“I’m Jewish; that’s like a fundamental part of me,” Alexa says to Brennon on one of their dates in the pods, the only time we even get close to discussing Israel. “I’m not super religious by any means, but like, I am Jewish and I’m proud to be Jewish and I’m proud to have an Israeli family. I love that, but if someone had a big issue with that, there’s nothing that I can do about that, you know?”

Of course, differing politics is a perfectly reasonable reason not to marry someone. (So is only knowing them for a few days, or never having seen them, but I digress.) And viewers vicariously participating in the show, imagining who they would pick or fall for or whether they believe love is truly blind, could decide they don’t like Alexa for all kinds of reasons — including her stance on Israel.

Alexa and Brennon, pictured in Malibu, where the show carts all of the newly engaged couples, have a month to decide if they really want to get married. (Which, I have to add, sort of undoes the whole “getting married to someone you’ve never seen” schtick!) Courtesy of Netflix

But since we have no idea what her politics are, it’s clear people are simply writing Alexa off because she’s Jewish and Israeli. To presume anyone with her background hates Palestinians or supports war in Gaza, as many of the tweets against the contestant do, is a limiting — and antisemitic — stereotype. Plenty of Israelis also criticize their government and support a free Palestinian state, even if they love shakshuka and hosting Shabbat, like Alexa. And assuming anyone who enjoys spending time in Israel also supports a war-mongering government flattens the issue; it is, in fact, possible to take a nuanced stance that allows for both visiting Israeli family and supporting Palestinians’ human rights.

My guess is that Alexa might not think too much about politics — no one on “Love is Blind” really gives off a wonk vibe. If she does, I’m sure the producers will cut it to keep things light and watchable. But Alexa’s background, both culturally and religiously, still might be a dealbreaker in her relationship. Brennon looks put off when Alexa describes her family, which she says is big and brash and teases each other mercilessly, including cursing in front of the kids.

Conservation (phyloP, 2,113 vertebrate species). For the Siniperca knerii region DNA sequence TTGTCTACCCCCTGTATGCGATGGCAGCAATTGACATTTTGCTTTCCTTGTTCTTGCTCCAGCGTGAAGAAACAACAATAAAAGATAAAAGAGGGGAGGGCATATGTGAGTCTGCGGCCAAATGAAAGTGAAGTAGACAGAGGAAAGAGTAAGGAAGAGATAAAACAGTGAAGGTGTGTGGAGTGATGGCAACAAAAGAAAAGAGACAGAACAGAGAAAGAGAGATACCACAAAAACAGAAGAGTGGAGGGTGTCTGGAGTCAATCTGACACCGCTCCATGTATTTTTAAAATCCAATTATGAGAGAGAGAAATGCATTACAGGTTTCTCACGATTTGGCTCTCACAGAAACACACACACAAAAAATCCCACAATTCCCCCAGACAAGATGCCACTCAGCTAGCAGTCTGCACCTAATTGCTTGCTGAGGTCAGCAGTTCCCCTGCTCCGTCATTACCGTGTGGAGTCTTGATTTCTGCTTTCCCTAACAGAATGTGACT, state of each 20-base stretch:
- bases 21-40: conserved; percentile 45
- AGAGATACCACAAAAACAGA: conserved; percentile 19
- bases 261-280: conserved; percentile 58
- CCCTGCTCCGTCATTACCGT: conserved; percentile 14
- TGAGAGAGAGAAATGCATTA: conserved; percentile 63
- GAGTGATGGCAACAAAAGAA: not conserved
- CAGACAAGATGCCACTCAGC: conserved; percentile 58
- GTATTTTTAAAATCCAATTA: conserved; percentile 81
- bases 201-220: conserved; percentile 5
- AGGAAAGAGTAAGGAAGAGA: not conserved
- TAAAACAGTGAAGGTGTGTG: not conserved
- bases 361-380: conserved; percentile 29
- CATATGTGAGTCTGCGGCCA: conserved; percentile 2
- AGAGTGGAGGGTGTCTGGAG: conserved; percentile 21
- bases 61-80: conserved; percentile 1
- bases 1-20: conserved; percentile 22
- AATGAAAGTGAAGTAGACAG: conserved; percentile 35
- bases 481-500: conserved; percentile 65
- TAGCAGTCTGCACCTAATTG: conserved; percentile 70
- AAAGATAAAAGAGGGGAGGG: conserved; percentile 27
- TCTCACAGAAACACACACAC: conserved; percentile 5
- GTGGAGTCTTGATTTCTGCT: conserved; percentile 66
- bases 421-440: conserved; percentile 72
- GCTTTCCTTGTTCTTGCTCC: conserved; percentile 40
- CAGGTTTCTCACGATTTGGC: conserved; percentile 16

She, meanwhile, worries her future in-laws won’t accept her Jewishness. And in the teaser for the next batch of episodes, we see Brennon sobbing while wearing a kippah, his mother standing next to him, looking concerned.

But honestly, out of everyone, I think Brennon and Alexa have a decent chance. Which isn’t what I’m watching for — I’m here for schadenfreude. Give me the mess! I’m more invested in the fate of the consultant who told his date about his skills in sex kung fu. I wish the worst for him.

Engage

Republish This Story

Please read before republishing

We’re happy to make this story available to republish for free, unless it originated with JTA, Haaretz or another publication (as indicated on the article) and as long as you follow our guidelines. You must credit the Forward, retain our pixel and preserve our canonical link in Google search.  See our full guidelines for more information, and this guide for detail about canonical URLs.

To republish, copy the HTML by clicking on the yellow button to the right; it includes our tracking pixel, all paragraph styles and hyperlinks, the author byline and credit to the Forward. It does not include images; to avoid copyright violations, you must add them manually, following our guidelines. Please email us at [email protected], subject line “republish,” with any questions or to let us know what stories you’re picking up.

We don't support Internet Explorer

Please use Chrome, Safari, Firefox, or Edge to view this site.